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A wizard (from 'wise') is a practitioner of magic, especially in folklore, fantasy fiction, and fantasy role-playing games. In popular use in sixteenth century England it was used to denonate a helpful male folk magican, a cunning man as they were usually called, and the male equivalent of a witch. The word does not generally apply to Neopaganss, or to stage magicianss (properly termed illusionists) like David Copperfield, Paul Daniels, or James Randi.

They have historical roots in the Shamans.

Colloquially anyone who is especially adept at some obscure or difficult endeavor may be referred to as a wizard. For instance someone who is particularly skilled with computers might be referred to as a "programming wizard." (However, normal usage applies more specialized superlatives to specific fields of endeavor, thus a musician is more likely to be called a "maestro" than a "wizard").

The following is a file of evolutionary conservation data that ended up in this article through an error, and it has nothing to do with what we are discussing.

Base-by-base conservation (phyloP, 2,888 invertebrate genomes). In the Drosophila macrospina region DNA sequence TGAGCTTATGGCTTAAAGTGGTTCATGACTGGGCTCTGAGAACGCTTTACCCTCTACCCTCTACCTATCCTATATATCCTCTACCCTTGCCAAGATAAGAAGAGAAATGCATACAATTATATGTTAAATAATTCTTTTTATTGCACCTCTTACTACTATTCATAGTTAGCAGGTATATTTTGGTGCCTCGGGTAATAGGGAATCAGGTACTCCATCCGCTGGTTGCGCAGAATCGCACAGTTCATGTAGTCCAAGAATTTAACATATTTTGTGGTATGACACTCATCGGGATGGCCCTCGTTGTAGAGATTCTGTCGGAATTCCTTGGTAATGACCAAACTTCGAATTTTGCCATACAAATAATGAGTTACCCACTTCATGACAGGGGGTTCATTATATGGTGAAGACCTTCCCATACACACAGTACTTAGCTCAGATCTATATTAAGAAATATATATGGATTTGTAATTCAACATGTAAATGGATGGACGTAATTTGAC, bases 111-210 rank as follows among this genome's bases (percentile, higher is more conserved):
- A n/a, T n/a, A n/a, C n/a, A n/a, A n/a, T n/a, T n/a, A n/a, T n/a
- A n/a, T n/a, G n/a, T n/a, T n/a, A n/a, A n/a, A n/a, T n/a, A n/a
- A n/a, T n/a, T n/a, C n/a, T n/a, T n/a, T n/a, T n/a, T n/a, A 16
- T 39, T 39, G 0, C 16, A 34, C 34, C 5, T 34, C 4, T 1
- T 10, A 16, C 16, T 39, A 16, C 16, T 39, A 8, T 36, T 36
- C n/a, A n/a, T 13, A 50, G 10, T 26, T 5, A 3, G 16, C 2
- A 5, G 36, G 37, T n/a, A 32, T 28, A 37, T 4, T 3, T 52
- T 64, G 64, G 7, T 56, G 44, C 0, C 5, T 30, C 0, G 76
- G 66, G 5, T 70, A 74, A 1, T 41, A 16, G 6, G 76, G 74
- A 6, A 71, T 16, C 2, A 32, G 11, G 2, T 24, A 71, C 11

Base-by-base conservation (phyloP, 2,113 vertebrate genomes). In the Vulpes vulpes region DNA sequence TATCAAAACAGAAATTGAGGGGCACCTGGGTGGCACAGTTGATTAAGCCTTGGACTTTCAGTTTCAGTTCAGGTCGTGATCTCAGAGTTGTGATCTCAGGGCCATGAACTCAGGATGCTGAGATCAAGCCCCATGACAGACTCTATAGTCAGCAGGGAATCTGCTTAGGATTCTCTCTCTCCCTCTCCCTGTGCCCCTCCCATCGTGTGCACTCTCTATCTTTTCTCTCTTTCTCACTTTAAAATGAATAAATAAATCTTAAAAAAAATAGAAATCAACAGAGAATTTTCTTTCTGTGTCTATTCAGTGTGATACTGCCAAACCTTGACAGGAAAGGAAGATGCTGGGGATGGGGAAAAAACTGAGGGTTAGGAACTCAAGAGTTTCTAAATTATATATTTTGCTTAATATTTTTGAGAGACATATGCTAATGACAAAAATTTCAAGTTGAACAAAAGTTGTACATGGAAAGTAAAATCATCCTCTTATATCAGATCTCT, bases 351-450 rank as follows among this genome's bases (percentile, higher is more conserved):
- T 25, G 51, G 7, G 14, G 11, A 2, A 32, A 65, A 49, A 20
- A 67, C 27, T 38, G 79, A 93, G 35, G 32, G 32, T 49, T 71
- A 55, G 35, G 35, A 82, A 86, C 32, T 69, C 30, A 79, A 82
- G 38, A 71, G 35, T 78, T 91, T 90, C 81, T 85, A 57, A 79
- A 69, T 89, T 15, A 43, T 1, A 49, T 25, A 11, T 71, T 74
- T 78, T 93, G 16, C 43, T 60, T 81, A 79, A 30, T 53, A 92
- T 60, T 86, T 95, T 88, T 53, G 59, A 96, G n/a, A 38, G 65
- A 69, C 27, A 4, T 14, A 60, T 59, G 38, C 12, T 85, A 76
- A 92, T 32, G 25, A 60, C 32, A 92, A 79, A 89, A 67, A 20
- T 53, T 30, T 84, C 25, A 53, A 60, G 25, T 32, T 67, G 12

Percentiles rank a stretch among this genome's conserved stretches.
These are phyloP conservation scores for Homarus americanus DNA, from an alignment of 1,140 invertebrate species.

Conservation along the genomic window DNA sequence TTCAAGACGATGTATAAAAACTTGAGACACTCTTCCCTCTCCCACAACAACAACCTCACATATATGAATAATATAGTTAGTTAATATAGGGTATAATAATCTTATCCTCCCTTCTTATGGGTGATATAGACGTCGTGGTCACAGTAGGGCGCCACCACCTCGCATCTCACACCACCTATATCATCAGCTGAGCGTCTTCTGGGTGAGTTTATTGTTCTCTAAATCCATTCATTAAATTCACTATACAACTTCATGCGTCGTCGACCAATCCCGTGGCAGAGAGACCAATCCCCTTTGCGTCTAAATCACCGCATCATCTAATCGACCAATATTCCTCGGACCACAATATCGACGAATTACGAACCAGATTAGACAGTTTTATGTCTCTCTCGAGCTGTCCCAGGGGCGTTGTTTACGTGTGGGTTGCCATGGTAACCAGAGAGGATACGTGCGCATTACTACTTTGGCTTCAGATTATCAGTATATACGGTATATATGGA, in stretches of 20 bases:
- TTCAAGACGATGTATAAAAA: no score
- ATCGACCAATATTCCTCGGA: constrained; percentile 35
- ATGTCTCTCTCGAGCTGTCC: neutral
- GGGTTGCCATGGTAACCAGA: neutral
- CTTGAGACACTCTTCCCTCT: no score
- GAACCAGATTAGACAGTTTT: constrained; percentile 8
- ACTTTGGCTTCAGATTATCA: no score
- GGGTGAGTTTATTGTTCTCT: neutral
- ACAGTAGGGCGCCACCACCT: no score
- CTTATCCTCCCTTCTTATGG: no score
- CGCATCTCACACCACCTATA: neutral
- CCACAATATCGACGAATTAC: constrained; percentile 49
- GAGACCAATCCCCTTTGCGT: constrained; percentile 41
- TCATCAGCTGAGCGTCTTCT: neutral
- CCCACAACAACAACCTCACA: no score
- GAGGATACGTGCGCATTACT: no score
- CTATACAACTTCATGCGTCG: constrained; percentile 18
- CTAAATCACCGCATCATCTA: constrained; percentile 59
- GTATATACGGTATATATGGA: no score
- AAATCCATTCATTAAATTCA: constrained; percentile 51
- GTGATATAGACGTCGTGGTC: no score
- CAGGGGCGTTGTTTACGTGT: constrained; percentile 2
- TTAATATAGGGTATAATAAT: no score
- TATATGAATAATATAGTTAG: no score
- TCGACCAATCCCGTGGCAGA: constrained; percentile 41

Table of contents
1 Related terms
2 Fiction
3 See also
4 External links
5 Other meanings

Related terms

In most cases there is little to differentiate a wizard from similar fictional and folkloric practitioners of magic such as an enchanter, a magician, a sorcerer, or a thaumaturgist; however specific fantasy authors and role-playing games use the names with narrower meanings. When such distinctions are made, sorcerers are more often evil, "black magicians" (i.e., practitioners of black magic), and there may be variations on level and type of power associated with each name.

For example, Dungeons & Dragons; Third Edition, distinguishes between sorcerers and wizards:

Another example: "The difference between a wizard and a sorcerer is comparable to that between, say, a lion and a tiger, but wizards are acutely status-conscious, and to them, it's more like the difference between a lion and a dead kitten." (Steve Pemberton, The Times & Life of Lucifer Jones)

Lyndon Hardy's Master of the Five Magics suggests ascending ranks of thaumaturgist, alchemist, magician, sorcerer, and wizard.


Famous wizards in folklore and fantasy fiction (sometimes both) include:

The eponymous character of L. Frank Baum's The Wonderful Wizard of Oz is a stage magician pretending to be a genuine wizard.

In some fictional and game settings, wizard or a similar term is the name for a "race" or species, not just a job description. For example:

See also

External links

Other meanings